Judith Jamison’s recent announcement that she will step down as artistic director in 2011 was momentarily jarring, Sims says. “It was hard when we first heard. There is a sense of not knowing,” he admits. “But 2011 is a long time from now. When Ms. Jamison took over, the road map was already laid out for her. Hopefully, the road map will be laid out for the next one as well.”

Jamison has taken the company to the next level by bringing in superlative technicians and extending its educational outreach programs. “That’s what Mr. Ailey wanted,” Sims says. “Dance should go back to the people, because it came from the people. That’s the hallmark of the company. That’s the whole mission of the company.”

Sims and his wife, Ailey dancer Linda Celeste Sims (seen in striking mid-leap on current posters for the company), live in New Rochelle, NY. When the company is not on tour, they drive into Manhattan most mornings to take a ballet class, then spend the rest of the day rehearsing and performing if the company is appearing in the city. Incredibly, they also find time to cross train — swimming, doing Pilates, taking spinning classes and free weights.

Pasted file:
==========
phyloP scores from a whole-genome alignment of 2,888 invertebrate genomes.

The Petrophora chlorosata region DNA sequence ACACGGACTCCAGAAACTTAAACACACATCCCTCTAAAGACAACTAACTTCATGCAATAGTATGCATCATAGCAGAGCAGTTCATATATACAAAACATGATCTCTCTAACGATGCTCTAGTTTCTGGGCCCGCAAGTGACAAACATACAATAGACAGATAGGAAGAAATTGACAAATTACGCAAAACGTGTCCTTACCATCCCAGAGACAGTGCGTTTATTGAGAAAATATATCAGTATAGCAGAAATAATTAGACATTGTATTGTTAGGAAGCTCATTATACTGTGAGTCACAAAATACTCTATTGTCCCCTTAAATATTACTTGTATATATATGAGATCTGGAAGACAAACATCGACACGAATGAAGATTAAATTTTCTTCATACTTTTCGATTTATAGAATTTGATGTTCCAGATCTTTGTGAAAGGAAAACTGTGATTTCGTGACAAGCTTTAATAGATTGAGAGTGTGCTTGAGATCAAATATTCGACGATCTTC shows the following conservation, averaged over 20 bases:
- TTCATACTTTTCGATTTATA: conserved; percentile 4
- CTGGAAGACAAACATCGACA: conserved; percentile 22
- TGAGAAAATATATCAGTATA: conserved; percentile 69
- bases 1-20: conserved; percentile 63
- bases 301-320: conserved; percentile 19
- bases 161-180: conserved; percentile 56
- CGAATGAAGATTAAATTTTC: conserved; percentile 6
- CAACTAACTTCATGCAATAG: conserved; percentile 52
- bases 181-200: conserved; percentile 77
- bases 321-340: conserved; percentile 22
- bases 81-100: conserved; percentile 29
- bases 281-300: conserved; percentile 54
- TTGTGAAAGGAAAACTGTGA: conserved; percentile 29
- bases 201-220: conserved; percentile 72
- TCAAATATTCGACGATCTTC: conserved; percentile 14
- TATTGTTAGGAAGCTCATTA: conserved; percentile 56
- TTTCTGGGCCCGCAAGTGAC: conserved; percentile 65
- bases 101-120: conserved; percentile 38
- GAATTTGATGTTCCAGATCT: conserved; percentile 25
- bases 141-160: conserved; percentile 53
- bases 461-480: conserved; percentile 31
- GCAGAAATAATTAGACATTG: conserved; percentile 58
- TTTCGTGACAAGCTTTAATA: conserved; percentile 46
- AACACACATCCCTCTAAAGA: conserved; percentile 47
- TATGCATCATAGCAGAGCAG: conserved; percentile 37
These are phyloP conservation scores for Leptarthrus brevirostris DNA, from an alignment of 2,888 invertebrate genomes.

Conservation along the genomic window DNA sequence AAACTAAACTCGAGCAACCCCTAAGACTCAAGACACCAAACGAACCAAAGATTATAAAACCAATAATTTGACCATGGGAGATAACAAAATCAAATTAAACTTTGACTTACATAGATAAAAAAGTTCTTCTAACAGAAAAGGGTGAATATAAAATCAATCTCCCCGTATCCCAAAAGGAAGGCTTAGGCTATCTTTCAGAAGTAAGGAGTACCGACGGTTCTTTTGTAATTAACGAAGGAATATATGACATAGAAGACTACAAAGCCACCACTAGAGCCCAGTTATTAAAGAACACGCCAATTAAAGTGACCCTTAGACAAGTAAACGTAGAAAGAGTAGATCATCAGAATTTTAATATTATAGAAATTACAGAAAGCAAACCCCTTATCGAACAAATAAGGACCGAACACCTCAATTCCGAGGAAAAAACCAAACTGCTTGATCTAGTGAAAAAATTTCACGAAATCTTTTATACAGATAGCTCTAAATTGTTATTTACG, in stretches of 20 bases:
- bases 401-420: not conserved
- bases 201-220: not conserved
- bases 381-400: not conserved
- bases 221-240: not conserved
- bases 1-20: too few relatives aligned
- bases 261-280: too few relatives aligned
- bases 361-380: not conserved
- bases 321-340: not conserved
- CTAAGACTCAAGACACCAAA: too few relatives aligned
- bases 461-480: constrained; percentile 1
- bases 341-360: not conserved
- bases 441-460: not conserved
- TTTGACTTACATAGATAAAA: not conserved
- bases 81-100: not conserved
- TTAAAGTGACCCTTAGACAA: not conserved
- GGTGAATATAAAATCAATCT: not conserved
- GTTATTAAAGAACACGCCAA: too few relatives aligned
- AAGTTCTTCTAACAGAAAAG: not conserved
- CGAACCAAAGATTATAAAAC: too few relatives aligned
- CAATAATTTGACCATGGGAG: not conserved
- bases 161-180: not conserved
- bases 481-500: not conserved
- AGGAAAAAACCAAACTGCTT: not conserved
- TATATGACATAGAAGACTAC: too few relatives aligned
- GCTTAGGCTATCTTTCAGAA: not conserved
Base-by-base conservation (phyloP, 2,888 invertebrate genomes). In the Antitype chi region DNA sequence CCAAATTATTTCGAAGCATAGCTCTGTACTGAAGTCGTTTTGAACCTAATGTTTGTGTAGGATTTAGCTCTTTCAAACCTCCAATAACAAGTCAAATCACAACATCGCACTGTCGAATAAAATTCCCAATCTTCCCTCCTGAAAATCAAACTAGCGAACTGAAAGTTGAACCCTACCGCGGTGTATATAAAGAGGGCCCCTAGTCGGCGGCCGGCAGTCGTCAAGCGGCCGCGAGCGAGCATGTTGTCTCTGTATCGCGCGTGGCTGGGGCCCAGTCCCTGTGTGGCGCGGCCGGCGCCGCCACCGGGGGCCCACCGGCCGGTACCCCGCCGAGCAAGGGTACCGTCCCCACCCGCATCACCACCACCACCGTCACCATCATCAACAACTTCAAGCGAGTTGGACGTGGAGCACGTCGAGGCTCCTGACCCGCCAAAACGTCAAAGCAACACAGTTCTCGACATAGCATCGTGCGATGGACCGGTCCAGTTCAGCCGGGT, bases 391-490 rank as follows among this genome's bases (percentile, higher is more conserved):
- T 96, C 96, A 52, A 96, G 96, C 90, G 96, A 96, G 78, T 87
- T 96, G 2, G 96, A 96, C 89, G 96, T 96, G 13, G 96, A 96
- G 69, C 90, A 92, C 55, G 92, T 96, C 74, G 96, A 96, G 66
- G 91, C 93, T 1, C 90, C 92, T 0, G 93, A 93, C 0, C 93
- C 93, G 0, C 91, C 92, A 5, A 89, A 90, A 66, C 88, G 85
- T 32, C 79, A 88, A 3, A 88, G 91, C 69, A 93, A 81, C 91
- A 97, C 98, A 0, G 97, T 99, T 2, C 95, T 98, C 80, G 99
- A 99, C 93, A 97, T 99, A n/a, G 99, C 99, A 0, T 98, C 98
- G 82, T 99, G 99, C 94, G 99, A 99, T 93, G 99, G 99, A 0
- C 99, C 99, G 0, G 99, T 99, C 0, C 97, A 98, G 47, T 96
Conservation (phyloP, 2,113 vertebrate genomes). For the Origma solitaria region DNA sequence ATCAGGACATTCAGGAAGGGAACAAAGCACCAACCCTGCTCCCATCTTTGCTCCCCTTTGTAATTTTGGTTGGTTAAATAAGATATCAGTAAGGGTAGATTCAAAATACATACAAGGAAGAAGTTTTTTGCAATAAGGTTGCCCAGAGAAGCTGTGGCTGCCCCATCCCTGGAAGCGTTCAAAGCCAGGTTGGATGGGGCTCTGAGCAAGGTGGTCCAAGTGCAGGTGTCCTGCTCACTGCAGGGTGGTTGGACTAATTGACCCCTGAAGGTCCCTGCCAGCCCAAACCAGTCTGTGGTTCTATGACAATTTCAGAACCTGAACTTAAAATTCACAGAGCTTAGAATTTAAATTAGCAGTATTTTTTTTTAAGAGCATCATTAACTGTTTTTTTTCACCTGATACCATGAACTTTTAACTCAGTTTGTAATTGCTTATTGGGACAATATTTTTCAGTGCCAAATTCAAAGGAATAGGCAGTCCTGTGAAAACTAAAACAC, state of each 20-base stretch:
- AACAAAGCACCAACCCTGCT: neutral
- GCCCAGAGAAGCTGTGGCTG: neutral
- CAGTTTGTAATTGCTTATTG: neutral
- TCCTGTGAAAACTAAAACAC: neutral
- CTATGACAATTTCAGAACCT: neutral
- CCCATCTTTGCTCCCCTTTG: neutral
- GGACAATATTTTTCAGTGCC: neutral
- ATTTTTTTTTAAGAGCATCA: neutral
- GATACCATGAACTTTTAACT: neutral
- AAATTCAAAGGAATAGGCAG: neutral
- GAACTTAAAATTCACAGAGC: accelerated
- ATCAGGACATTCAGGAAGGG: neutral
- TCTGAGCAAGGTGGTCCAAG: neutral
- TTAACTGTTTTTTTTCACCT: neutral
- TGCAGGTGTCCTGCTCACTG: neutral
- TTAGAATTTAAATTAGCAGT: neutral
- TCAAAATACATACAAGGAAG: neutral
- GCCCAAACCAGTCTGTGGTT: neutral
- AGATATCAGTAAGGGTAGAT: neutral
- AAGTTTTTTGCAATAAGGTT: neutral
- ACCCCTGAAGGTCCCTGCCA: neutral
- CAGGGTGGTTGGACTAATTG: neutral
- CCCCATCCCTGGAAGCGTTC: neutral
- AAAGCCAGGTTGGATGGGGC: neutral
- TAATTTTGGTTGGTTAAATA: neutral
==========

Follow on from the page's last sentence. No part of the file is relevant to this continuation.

There is also time for Sims’ other passion: baking. “Sweet Simsations,” his fledging baking business, is in its early stages.

“I come from a baking family,” Sims says. “Yes, I was a fat kid, I admit it. We bake everything from carrot cakes and cookies to muffins and all that good stuff. I sell to my friends outside the company, or to the dancers at the end of a tour or the season. It’s not that big yet, because I’m never home to do it.”

Sims also muses about selling real estate when he retires from the stage. Better yet, he and his wife want to open their own workout studio — with a twist. “It would have a gym in back and a bakery in front,” he says. “So people can come in, eat cakes, and then go in the back and work it off.”

Alvin Ailey American Dance Theater, Tuesday and Wednesday, May 6 and 7, 8 p.m., State Theater, 15 Livingston Avenue, New Brunswick. Pre-performance insight at 7 p.m. $40 to $60. 732-246-7469.